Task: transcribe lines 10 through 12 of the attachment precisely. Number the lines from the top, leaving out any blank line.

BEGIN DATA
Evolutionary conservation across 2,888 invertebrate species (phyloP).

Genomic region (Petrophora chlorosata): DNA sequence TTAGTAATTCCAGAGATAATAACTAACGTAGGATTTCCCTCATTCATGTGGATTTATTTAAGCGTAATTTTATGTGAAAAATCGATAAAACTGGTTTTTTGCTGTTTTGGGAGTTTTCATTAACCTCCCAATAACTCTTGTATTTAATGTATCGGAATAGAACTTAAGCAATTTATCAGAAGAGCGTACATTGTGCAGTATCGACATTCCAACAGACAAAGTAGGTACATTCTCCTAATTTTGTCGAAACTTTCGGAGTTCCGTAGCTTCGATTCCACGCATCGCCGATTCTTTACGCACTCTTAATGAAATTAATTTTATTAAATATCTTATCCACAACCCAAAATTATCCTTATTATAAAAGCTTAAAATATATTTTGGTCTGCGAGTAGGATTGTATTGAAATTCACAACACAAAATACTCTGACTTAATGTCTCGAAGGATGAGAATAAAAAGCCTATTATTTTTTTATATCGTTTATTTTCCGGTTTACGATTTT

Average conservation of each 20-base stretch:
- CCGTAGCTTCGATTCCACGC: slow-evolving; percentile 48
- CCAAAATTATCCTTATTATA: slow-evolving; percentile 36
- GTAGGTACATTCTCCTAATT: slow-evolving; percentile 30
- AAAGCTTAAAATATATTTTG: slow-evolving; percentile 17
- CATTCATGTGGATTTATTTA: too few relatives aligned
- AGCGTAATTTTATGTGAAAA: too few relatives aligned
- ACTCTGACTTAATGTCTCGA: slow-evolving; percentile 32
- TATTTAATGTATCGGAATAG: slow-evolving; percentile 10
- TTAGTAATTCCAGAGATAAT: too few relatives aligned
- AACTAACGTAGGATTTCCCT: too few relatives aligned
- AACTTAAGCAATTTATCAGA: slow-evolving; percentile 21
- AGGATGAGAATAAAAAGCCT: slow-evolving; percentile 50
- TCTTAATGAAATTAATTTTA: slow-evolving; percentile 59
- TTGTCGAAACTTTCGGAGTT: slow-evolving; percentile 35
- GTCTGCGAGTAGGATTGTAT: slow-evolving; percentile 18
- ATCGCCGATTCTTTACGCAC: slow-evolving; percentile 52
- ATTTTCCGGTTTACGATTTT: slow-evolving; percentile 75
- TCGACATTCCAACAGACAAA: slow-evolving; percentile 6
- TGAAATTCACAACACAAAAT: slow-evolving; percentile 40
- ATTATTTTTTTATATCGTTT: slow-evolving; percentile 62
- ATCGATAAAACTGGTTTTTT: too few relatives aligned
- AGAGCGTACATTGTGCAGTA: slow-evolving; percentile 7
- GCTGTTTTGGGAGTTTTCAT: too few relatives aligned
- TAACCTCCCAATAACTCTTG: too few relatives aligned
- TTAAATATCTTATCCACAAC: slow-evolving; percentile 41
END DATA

- ACTCTGACTTAATGTCTCGA: slow-evolving; percentile 32
- TATTTAATGTATCGGAATAG: slow-evolving; percentile 10
- TTAGTAATTCCAGAGATAAT: too few relatives aligned